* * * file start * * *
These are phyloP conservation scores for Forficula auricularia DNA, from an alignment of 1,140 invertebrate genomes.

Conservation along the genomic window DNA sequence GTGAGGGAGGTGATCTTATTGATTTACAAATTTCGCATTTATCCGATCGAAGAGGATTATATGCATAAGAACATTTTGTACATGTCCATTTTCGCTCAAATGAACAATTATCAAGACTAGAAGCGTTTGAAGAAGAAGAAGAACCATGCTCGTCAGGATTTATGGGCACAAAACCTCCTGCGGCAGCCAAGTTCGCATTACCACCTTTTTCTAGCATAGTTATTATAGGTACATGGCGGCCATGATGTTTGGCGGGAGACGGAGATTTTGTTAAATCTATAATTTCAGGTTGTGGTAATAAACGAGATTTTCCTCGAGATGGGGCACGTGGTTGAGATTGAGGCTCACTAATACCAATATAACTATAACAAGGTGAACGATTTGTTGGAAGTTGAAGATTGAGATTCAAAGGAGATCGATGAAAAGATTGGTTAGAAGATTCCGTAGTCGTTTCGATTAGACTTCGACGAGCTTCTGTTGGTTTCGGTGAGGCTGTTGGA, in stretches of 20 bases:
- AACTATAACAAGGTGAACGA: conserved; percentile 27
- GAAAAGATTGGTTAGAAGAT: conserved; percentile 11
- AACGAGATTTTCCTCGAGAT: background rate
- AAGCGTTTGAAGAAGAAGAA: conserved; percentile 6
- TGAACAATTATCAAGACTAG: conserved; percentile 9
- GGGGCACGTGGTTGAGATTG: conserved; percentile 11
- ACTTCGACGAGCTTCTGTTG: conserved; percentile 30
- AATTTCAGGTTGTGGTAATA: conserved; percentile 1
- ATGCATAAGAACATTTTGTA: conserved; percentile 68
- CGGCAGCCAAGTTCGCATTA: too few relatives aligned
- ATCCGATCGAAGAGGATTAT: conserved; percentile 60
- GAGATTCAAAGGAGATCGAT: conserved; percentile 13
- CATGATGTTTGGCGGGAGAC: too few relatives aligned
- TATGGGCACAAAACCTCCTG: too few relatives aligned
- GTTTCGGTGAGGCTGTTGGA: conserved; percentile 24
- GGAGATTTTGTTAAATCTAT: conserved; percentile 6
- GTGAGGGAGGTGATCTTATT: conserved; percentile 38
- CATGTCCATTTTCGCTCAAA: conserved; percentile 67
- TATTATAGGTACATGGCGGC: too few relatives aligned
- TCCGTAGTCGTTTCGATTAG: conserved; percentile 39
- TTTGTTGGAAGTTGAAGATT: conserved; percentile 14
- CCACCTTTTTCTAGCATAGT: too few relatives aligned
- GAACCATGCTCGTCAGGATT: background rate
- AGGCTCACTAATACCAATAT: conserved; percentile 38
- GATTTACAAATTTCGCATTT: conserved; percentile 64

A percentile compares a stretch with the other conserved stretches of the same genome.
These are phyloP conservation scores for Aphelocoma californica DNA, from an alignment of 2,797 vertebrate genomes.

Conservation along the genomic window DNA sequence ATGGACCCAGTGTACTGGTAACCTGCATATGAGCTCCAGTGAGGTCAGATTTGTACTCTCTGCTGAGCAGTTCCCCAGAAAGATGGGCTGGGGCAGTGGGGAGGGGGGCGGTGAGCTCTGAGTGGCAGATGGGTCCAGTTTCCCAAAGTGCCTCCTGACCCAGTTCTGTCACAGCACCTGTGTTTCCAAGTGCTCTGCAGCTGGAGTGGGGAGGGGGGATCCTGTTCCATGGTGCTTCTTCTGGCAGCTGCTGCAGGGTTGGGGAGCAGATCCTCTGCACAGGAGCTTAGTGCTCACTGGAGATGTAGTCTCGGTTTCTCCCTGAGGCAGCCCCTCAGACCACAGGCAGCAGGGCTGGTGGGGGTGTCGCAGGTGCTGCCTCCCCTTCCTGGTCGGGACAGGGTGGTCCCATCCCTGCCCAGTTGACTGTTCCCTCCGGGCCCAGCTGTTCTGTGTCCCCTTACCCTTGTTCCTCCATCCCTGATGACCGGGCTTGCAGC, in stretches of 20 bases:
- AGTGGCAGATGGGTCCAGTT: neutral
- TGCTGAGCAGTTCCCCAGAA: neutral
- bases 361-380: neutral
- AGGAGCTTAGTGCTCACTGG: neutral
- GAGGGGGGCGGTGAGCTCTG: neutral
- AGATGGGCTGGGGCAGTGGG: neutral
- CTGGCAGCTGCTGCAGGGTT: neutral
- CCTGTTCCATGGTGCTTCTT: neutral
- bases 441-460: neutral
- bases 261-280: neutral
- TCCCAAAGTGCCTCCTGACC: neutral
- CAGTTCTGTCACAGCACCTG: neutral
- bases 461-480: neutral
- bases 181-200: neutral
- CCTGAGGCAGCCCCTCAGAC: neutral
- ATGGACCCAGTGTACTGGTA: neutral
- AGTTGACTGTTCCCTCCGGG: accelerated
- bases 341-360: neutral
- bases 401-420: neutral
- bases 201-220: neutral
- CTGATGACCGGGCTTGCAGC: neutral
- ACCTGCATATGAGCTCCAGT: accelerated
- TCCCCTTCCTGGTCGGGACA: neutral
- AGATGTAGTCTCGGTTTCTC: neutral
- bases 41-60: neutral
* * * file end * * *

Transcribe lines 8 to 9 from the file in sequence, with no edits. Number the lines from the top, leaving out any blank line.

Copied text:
- GGGGCACGTGGTTGAGATTG: conserved; percentile 11
- ACTTCGACGAGCTTCTGTTG: conserved; percentile 30